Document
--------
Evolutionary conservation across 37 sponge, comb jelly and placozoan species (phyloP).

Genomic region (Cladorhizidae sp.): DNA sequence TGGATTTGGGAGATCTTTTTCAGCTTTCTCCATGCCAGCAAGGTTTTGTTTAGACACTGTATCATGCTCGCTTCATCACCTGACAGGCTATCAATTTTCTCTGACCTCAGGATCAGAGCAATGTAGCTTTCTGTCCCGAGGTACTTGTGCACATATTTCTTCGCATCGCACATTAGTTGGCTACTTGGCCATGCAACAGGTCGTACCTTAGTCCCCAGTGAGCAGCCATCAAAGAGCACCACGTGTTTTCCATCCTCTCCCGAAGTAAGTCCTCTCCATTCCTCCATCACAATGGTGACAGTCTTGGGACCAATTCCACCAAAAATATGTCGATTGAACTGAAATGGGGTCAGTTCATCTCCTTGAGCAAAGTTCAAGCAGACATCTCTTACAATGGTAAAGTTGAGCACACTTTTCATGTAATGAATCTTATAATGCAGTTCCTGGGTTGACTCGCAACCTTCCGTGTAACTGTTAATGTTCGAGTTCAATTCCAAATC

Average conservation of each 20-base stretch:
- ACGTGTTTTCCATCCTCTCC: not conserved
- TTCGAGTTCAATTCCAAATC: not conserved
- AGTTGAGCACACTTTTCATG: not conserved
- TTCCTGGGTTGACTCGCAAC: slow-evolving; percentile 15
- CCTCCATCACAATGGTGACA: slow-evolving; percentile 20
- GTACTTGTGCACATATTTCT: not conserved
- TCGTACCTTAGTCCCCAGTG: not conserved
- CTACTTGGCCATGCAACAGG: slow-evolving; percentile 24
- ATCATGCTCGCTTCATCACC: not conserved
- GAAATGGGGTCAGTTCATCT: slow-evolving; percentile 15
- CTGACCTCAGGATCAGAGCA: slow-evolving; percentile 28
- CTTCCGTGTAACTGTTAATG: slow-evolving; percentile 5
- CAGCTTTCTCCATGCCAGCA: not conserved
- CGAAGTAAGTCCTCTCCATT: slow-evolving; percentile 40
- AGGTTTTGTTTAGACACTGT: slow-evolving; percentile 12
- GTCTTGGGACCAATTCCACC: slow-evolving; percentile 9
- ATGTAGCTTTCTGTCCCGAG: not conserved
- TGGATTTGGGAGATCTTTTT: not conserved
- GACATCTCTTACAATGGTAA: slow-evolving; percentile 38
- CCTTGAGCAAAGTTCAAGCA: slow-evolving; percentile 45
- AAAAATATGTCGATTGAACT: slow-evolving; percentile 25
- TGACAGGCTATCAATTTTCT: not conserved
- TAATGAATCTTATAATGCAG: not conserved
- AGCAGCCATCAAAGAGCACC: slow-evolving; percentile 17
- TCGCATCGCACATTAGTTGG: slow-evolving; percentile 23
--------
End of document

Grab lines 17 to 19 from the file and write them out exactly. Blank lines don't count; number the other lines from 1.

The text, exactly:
- CGAAGTAAGTCCTCTCCATT: slow-evolving; percentile 40
- AGGTTTTGTTTAGACACTGT: slow-evolving; percentile 12
- GTCTTGGGACCAATTCCACC: slow-evolving; percentile 9